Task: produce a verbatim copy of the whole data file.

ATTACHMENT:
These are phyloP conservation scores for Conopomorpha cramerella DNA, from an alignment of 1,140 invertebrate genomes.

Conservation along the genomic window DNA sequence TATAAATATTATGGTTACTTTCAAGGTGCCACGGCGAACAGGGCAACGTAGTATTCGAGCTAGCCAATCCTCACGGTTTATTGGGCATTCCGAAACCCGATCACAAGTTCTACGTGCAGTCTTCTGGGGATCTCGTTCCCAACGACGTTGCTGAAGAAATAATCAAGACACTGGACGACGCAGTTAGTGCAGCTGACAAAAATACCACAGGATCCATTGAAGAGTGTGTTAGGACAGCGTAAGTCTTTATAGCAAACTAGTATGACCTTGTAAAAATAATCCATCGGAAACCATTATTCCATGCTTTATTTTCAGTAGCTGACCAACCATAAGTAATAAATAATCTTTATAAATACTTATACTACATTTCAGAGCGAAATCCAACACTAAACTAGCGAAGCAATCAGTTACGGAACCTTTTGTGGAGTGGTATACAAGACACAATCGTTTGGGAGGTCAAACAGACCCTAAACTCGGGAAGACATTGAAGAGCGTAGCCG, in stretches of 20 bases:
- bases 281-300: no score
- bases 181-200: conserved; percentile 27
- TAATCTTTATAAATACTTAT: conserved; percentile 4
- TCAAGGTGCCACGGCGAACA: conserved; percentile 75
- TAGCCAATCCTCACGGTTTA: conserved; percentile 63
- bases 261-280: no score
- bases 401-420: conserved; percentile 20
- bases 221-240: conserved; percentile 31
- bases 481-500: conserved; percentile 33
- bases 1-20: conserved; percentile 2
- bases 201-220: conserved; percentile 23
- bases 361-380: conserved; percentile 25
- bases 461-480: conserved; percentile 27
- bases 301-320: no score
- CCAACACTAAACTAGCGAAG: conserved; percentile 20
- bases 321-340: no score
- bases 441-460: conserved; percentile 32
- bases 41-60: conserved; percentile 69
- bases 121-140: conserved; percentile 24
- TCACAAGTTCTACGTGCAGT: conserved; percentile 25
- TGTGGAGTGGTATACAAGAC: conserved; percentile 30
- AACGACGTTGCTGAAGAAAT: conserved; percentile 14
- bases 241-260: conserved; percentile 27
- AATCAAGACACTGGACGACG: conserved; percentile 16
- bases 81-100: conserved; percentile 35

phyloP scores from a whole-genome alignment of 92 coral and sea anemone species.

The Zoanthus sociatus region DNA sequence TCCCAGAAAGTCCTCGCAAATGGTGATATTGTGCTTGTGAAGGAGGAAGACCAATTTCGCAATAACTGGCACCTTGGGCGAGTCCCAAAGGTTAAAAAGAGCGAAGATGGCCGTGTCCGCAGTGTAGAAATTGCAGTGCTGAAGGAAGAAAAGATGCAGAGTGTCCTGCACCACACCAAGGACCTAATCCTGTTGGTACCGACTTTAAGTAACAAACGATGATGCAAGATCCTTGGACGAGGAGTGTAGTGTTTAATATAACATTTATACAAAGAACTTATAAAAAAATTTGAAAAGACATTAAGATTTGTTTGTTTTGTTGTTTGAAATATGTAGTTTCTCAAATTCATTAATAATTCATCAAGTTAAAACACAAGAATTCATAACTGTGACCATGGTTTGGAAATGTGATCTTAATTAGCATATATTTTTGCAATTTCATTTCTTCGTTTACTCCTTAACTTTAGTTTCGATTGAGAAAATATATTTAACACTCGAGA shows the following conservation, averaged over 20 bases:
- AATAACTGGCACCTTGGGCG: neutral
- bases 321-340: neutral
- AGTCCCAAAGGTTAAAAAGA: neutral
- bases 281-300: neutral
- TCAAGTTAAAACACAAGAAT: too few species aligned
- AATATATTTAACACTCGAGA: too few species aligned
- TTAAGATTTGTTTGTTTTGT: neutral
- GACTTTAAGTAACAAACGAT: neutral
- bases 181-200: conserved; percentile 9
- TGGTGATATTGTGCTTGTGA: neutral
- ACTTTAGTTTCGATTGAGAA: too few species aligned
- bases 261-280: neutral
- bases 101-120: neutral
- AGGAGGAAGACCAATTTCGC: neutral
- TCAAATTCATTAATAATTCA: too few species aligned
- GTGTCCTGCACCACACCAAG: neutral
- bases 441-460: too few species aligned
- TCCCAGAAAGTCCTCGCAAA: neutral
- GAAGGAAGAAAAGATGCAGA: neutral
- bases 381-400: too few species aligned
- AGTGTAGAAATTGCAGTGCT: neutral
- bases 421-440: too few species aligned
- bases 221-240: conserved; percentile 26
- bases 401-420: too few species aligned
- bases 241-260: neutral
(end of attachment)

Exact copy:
These are phyloP conservation scores for Conopomorpha cramerella DNA, from an alignment of 1,140 invertebrate genomes.

Conservation along the genomic window DNA sequence TATAAATATTATGGTTACTTTCAAGGTGCCACGGCGAACAGGGCAACGTAGTATTCGAGCTAGCCAATCCTCACGGTTTATTGGGCATTCCGAAACCCGATCACAAGTTCTACGTGCAGTCTTCTGGGGATCTCGTTCCCAACGACGTTGCTGAAGAAATAATCAAGACACTGGACGACGCAGTTAGTGCAGCTGACAAAAATACCACAGGATCCATTGAAGAGTGTGTTAGGACAGCGTAAGTCTTTATAGCAAACTAGTATGACCTTGTAAAAATAATCCATCGGAAACCATTATTCCATGCTTTATTTTCAGTAGCTGACCAACCATAAGTAATAAATAATCTTTATAAATACTTATACTACATTTCAGAGCGAAATCCAACACTAAACTAGCGAAGCAATCAGTTACGGAACCTTTTGTGGAGTGGTATACAAGACACAATCGTTTGGGAGGTCAAACAGACCCTAAACTCGGGAAGACATTGAAGAGCGTAGCCG, in stretches of 20 bases:
- bases 281-300: no score
- bases 181-200: conserved; percentile 27
- TAATCTTTATAAATACTTAT: conserved; percentile 4
- TCAAGGTGCCACGGCGAACA: conserved; percentile 75
- TAGCCAATCCTCACGGTTTA: conserved; percentile 63
- bases 261-280: no score
- bases 401-420: conserved; percentile 20
- bases 221-240: conserved; percentile 31
- bases 481-500: conserved; percentile 33
- bases 1-20: conserved; percentile 2
- bases 201-220: conserved; percentile 23
- bases 361-380: conserved; percentile 25
- bases 461-480: conserved; percentile 27
- bases 301-320: no score
- CCAACACTAAACTAGCGAAG: conserved; percentile 20
- bases 321-340: no score
- bases 441-460: conserved; percentile 32
- bases 41-60: conserved; percentile 69
- bases 121-140: conserved; percentile 24
- TCACAAGTTCTACGTGCAGT: conserved; percentile 25
- TGTGGAGTGGTATACAAGAC: conserved; percentile 30
- AACGACGTTGCTGAAGAAAT: conserved; percentile 14
- bases 241-260: conserved; percentile 27
- AATCAAGACACTGGACGACG: conserved; percentile 16
- bases 81-100: conserved; percentile 35

phyloP scores from a whole-genome alignment of 92 coral and sea anemone species.

The Zoanthus sociatus region DNA sequence TCCCAGAAAGTCCTCGCAAATGGTGATATTGTGCTTGTGAAGGAGGAAGACCAATTTCGCAATAACTGGCACCTTGGGCGAGTCCCAAAGGTTAAAAAGAGCGAAGATGGCCGTGTCCGCAGTGTAGAAATTGCAGTGCTGAAGGAAGAAAAGATGCAGAGTGTCCTGCACCACACCAAGGACCTAATCCTGTTGGTACCGACTTTAAGTAACAAACGATGATGCAAGATCCTTGGACGAGGAGTGTAGTGTTTAATATAACATTTATACAAAGAACTTATAAAAAAATTTGAAAAGACATTAAGATTTGTTTGTTTTGTTGTTTGAAATATGTAGTTTCTCAAATTCATTAATAATTCATCAAGTTAAAACACAAGAATTCATAACTGTGACCATGGTTTGGAAATGTGATCTTAATTAGCATATATTTTTGCAATTTCATTTCTTCGTTTACTCCTTAACTTTAGTTTCGATTGAGAAAATATATTTAACACTCGAGA shows the following conservation, averaged over 20 bases:
- AATAACTGGCACCTTGGGCG: neutral
- bases 321-340: neutral
- AGTCCCAAAGGTTAAAAAGA: neutral
- bases 281-300: neutral
- TCAAGTTAAAACACAAGAAT: too few species aligned
- AATATATTTAACACTCGAGA: too few species aligned
- TTAAGATTTGTTTGTTTTGT: neutral
- GACTTTAAGTAACAAACGAT: neutral
- bases 181-200: conserved; percentile 9
- TGGTGATATTGTGCTTGTGA: neutral
- ACTTTAGTTTCGATTGAGAA: too few species aligned
- bases 261-280: neutral
- bases 101-120: neutral
- AGGAGGAAGACCAATTTCGC: neutral
- TCAAATTCATTAATAATTCA: too few species aligned
- GTGTCCTGCACCACACCAAG: neutral
- bases 441-460: too few species aligned
- TCCCAGAAAGTCCTCGCAAA: neutral
- GAAGGAAGAAAAGATGCAGA: neutral
- bases 381-400: too few species aligned
- AGTGTAGAAATTGCAGTGCT: neutral
- bases 421-440: too few species aligned
- bases 221-240: conserved; percentile 26
- bases 401-420: too few species aligned
- bases 241-260: neutral